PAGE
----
Golden Spike: A Worthy 150th Birthday Celebration
A Symbol of Vision, Resilience, Incredibly Hard Work
One of the greatest engineering and construction feats of the 19th century was completed 150 years ago at Promontory Summit, a barren rise in east-central Box Elder County, Utah, north of the Great Salt Lake.
Many lessons can be learned from the remarkable story of the transcontinental railroad, completed when a Golden Spike was pounded into a laurel-wood railroad tie with a silver hammer on May 10, 1869.
The linking of the Central Pacific and Union Pacific railroads ushered in a new era of cross-country mobility, commerce and travel. It also signaled the close of pioneer travel via wagon trains and handcart companies, and the beginning of the integration of the isolated Intermountain West into the rest of the nation.
“Some describe the building of the Transcontinental as the 19th century’s moonshot. It was without question that century’s most audacious venture,” a reporter for the Boston Herald wrote recently.
A gala sesquicentennial celebration, called Spike 150 (www.spike150.org), held on May 10-12 brought thousands of dignitaries and people to the various activities of the 150th birthday celebration.
The commemoration included music, performances, storytelling, historical reenactments, steam train demonstrations, a frontier village, an innovation summit and reenactments.
Before the completion of the railroad, the journey across the country could take four months. In fact, “the fastest and safest route was by sea, not land, or by a combination of sea-land-sea by crossing the malaria-infested Panama isthmus,” noted the Boston Herald article. Many people died during the long trek.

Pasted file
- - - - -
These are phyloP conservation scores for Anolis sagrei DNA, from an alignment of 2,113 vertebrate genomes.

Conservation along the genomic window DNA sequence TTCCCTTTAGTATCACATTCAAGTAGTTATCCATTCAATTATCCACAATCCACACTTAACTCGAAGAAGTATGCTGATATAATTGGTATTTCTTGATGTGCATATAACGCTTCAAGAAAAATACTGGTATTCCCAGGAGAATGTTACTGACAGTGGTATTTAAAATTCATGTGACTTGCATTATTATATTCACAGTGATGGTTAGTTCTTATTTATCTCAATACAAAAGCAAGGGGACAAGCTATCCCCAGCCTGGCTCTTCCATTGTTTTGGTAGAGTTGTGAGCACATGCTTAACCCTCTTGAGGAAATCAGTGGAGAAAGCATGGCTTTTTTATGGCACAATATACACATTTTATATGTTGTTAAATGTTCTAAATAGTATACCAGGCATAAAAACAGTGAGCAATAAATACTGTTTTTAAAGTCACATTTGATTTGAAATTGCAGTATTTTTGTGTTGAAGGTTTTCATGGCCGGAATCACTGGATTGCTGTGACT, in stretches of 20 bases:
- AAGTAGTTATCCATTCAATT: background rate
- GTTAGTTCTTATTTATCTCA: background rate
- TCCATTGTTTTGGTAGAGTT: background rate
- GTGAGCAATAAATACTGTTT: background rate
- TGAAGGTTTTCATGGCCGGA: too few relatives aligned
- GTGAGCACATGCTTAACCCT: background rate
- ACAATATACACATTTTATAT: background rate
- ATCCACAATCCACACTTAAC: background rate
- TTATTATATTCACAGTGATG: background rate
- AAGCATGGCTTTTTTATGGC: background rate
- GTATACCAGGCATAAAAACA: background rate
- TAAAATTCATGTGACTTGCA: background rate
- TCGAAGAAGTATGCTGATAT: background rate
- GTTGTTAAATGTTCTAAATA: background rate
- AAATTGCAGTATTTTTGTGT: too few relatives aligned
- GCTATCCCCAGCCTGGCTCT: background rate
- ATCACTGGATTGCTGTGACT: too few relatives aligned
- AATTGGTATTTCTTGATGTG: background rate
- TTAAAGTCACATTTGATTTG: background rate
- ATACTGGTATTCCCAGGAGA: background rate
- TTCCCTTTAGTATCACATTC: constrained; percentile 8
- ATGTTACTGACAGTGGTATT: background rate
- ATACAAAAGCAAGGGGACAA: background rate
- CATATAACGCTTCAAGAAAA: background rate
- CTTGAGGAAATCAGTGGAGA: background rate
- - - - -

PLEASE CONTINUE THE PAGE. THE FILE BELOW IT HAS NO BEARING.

But after the two railroad lines connected at Promontory, the journey was just four days.
Imagine, a trip that once took four months, now taking four days. The impact of this transcontinental link on the movement of people and products cannot be overestimated. Businesses, jobs, great wealth and marvelous opportunities were created thanks to the railroad, making the Mountain West area the Crossroads of the West.
It brought money and jobs to the early Utah and Idaho settlers. It heralded America as a bold, innovative and forward-looking world leader.
Pres. Donald Trump recently signed legislation turning the Golden Spike National Historic Site into the Golden Spike National Historical Park — Utah’s first-ever National Historical Park, giving it enhanced status and additional resources.
“This is a prominent symbol of the most significant achievement of the 19th century,” said Congressman Rob Bishop, ranking member of the housing committee on natural resources.
Historian Stephen Ambrose’s book, “Nothing Like It in the World,” tells the story of the men who built the transcontinental railroad — “the investors who risked their businesses and money; the enlightened politicians who understood its importance; the engineers and surveyors who risked, and sometimes lost, their lives; and the Irish and Chinese immigrants, the defeated Confederate soldiers, and the other laborers who did the backbreaking and dangerous work on the tracks.”
The Golden Spike reminds us of the value of immigrants — the Chinese and Irish newcomers, considered outcasts, facing hardship and exploitation, who accomplished one of history’s great feats.
The Golden Spike also demonstrates the importance of business competition as the Union Pacific and Central Pacific railroads rushed to finish first.
It symbolizes values that I hope we haven’t forgotten today — vision, resilience, incredibly hard work (Chinese laborers laying 10 miles of track in one day), sacrifice, and the ability of this country to do great things, to dream big dreams.